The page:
After initial examination of the material, begin with one of the rare groups of organisms that seem to belong together (e.g. spiders, sowbugs, beetles, etc.) and carefully remove them to one of the empty alcohol vials provided using the eyedropper. [Note: microcentrifuge tubes are a good substitute for vials; placing them in trays cut from plant seedling trays ensures fewer spills.] Be sure to label the vial with the chosen name for the taxa. The label should be in pencil and go directly into the vial, or directly on the microcentrifuge tube. Lumping of apparent species that obviously belong together into recognizable taxa may be desirable at this point to conserve vials.

    Repeat this procedure, leaving the more numerous taxa for last, until all specimens have been sorted into vials. The instructor should probably spot check the vials as they are sorted to provide some early quality control. Clean the petri dish to remove any residual garbage (these samples are initially anything but clean), and repeat the procedure until all material in the collecting bottle has been sorted into vials.

    Review the specimens in one of the vials by holding the vial with a thumb over the open end, inverting it over the clean petri dish, letting the material settle a few minutes, and allowing it to flush into the dish. Correct any errors made in the initial sorting. Since the diversity in the dish has been reduced and the garbage removed, this will be easier than during the first sorting.

    Count the number of specimens in the dish by moving them to one side using the various manipulators provided, then physically moving each one back to the other side as they are counted. Record the results and transfer them back to their vial using the eyedropper. Include a label with the number of specimens in the vial or on the tube.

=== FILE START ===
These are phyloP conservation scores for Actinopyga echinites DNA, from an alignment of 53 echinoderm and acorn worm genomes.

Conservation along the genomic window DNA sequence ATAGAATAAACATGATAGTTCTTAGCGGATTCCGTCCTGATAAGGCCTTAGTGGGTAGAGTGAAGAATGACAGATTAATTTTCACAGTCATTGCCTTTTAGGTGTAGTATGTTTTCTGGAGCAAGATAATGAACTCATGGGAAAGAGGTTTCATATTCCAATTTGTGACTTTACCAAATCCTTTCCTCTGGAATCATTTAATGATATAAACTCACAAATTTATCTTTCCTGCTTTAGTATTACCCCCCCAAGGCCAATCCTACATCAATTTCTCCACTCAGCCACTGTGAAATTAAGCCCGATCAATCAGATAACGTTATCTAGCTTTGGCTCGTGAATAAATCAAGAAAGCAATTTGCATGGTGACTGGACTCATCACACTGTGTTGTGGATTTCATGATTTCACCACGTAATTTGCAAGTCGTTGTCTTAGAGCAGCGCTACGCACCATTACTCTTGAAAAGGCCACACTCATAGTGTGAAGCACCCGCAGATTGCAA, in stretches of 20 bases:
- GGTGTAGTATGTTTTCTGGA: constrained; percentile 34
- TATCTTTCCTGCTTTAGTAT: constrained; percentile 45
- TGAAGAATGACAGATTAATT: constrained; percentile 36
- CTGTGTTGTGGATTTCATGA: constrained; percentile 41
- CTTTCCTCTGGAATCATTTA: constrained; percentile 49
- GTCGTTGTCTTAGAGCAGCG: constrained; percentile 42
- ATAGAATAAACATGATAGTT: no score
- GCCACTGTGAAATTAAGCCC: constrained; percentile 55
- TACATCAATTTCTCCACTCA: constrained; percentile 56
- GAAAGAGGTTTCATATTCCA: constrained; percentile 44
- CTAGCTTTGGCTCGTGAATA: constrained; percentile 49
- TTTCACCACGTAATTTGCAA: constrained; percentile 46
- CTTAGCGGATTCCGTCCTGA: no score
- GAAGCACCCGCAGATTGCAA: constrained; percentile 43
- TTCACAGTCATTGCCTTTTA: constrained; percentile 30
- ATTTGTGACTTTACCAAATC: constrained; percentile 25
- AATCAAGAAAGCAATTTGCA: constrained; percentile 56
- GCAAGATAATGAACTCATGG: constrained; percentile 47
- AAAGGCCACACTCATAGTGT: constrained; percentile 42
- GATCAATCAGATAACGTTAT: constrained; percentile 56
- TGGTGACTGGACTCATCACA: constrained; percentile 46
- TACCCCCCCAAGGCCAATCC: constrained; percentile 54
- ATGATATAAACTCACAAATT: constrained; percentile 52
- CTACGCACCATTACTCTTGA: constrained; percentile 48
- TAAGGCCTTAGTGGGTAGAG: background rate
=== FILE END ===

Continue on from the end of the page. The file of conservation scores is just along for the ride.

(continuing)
Repeat this procedure for each sorted vial. Update the number recorded for previously counted vials if members of that taxa are added during review of subsequent vials, or create new taxa.

  4. Review the characteristics of the major taxa found in pine cones (samples should be available for viewing if you have them). Identify the sorted material to using pictorial keys and the examples (if available), then double check their identification with the instructor. While some taxa are easy to identify (e.g., ants and wasps, flies, beetles, isopods, etc.), some are more difficult. Some mites and spiders are easily confused, and springtails, thrips and barklice require some practice.


Once all sorted material has been identified, consolidate the counts by taxa and enter them on the data sheet provided (ni). At this point you may want to group data for different combinations of tree species and habitat, consolidating data as necessary to make meaningful comparisons. For example, you might combine all white pine samples from urban woodlots for comparison to a spruce sample from a roadside urban habitat. Try to find comparisons that both make ecological sense and that give groups of students of equal size. This also allows you to form groups of students that can reinforce each other as they begin analyzing the data.

The data sheet is designed to easily calculate the proportion (pi) and percent of the sample represented by each taxa. Have the students determine the best statistic for comparing data between groups. That is, the number of individuals is dependent on the size of the sample (the number of standard samples that were combined), but proportion or percent could be used to compare samples of different sizes. Another approach would be to divide the number of individuals by the sample volume (each standard sample was 2 liters), and report the number of individuals per liter.